The Department of Labor plans to introduce a new fiduciary rule proposal in December 2019 after the previous version was vacated by the Fifth Circuit Court of Appeals last year. In addition, the Securities and Exchange Commission will vote on its broker advice rule, dubbed Regulation Best Interest, on June 5, 2019.
According to an open meeting agenda on the SEC’s website, the agency “will consider whether to adopt a new rule to establish a standard of conduct for broker-dealers…when making a recommendation to a retail customer of any securities transaction or investment strategy involving securities.”
The Department of Labor’s Spring 2019 regulatory agenda indicates that the agency plans issue a notice of proposed rulemaking in December for “Fiduciary Rule and Prohibited Transaction Exemptions.”
Previously, in its Fall 2018 agenda, the DOL indicated that it would issue a final rule in September 2019.
Earlier this month, Labor Secretary Alexander Acosta told the House Education and Labor Committee that the DOL was planning to revive its fiduciary rule, which broadened the definition of investment advice fiduciary under the Employee Retirement Income Security Act of 1974. The regulation sought to eliminate conflicted retirement investment advice by placing certain restrictions on commission-based product recommendations.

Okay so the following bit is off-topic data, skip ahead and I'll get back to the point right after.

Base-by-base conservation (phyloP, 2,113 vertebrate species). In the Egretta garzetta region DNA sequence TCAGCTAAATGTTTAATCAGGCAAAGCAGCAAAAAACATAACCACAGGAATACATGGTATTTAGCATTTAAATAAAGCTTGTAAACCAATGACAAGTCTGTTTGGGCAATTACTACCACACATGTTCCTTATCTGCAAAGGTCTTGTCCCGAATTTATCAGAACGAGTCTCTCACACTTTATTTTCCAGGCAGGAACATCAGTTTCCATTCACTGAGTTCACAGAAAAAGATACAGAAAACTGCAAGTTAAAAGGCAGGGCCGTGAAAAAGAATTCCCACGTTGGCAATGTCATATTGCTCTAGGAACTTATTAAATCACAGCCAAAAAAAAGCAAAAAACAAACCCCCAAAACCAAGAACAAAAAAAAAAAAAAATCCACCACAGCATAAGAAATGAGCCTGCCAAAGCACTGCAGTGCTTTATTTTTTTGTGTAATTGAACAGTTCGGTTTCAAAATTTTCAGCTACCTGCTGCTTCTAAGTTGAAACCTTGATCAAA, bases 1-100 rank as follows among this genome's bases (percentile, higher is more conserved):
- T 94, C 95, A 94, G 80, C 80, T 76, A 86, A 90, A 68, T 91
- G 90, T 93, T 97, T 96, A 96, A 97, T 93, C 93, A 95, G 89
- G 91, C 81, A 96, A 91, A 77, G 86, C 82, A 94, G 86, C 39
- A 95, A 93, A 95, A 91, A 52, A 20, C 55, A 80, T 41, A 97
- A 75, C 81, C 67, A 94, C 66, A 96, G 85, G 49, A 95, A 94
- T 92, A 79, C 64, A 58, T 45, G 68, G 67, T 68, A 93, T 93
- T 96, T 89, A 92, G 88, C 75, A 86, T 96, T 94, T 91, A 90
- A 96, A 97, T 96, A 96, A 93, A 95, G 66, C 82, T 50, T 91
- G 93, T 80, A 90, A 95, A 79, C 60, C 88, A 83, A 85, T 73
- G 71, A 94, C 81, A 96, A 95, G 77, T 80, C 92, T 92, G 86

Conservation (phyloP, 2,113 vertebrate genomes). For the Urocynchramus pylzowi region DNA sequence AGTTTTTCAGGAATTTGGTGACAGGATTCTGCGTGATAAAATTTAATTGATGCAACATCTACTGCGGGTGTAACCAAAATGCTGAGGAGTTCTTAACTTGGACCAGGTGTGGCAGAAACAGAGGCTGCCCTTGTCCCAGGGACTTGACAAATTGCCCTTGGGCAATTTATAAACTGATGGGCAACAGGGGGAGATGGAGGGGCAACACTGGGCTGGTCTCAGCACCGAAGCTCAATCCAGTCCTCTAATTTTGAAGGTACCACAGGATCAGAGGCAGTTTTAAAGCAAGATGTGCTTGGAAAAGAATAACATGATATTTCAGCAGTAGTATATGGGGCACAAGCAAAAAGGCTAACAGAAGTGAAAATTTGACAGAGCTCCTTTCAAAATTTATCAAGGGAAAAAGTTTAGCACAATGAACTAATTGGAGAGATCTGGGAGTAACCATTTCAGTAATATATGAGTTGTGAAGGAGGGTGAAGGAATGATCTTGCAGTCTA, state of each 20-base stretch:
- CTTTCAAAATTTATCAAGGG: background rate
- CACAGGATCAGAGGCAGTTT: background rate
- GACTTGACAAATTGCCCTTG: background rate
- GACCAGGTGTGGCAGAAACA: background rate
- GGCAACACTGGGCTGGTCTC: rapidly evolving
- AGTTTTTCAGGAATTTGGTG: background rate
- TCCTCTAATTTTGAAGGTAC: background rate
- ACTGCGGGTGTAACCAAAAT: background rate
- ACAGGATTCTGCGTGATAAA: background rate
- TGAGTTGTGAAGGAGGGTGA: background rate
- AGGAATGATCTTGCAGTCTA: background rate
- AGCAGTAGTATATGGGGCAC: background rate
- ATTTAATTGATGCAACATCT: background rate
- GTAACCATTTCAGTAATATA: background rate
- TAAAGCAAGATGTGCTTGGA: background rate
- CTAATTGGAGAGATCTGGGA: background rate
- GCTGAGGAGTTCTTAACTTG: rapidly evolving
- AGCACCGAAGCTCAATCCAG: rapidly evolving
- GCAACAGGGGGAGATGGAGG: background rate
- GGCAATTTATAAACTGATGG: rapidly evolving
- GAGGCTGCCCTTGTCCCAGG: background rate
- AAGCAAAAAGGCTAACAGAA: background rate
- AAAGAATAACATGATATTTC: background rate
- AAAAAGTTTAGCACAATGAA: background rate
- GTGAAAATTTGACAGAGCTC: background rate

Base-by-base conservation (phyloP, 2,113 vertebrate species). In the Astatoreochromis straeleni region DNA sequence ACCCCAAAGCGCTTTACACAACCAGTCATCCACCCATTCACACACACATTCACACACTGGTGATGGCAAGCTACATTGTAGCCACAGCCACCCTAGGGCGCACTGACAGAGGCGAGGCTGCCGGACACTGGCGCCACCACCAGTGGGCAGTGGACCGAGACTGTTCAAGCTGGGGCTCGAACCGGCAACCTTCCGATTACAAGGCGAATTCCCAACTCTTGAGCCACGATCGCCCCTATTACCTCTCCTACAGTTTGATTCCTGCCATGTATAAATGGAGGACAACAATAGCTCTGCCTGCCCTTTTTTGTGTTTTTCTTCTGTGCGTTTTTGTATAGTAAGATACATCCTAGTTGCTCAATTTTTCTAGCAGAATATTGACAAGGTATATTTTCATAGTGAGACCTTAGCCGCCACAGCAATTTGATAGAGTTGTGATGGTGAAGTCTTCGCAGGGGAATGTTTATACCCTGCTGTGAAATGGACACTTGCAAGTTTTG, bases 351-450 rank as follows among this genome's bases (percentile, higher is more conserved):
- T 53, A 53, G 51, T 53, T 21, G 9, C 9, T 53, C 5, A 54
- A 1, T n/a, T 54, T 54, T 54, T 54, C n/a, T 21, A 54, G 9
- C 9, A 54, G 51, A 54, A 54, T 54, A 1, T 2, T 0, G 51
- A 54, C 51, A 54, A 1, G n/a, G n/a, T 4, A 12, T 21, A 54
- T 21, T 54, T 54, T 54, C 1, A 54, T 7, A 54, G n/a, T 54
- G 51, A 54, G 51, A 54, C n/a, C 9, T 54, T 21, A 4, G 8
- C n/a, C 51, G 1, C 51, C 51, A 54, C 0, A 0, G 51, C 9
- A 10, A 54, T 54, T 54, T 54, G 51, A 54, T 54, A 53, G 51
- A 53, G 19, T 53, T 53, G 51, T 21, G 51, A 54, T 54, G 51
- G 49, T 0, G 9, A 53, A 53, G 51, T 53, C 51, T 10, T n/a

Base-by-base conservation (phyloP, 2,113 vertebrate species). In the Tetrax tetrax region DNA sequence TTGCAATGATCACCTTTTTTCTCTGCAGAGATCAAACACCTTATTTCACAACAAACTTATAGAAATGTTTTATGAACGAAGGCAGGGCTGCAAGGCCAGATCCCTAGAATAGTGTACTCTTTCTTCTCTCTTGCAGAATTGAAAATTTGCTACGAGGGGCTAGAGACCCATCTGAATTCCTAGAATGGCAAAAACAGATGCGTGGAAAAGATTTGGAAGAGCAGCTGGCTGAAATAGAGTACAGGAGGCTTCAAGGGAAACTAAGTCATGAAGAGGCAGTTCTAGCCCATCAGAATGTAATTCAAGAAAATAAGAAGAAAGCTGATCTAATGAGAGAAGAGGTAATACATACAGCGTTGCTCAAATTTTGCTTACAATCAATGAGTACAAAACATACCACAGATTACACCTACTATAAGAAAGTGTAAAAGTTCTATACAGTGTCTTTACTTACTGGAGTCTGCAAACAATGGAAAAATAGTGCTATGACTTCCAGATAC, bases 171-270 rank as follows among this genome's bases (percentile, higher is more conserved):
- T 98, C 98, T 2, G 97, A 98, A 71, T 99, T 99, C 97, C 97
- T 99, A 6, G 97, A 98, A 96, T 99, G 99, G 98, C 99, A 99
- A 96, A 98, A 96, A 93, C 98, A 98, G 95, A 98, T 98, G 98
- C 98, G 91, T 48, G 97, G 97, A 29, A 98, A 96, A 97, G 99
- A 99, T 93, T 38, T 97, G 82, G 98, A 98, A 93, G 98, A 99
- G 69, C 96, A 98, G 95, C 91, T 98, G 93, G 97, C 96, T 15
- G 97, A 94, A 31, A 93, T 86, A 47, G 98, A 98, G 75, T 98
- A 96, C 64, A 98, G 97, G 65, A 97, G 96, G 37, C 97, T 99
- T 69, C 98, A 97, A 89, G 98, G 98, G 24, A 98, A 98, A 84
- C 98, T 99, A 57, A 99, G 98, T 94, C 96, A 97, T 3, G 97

Secretary Acosta told lawmakers that the agency is working with the SEC to issue new rules to protect investors from conflicted advice. No further information was given on the content of the new rule or what it will entail.
The SEC’s Regulation Best Interest maintains its September 2019 deadline, according to the agency’s Spring 2019 regulatory agenda.
After surviving multiple federal lawsuits, the fiduciary rule was vacated in its entirety by the Fifth Circuit Court of Appeals in a 2-1 split decision in March 2018, ruling that the DOL overstepped its authority in the investment advice arena.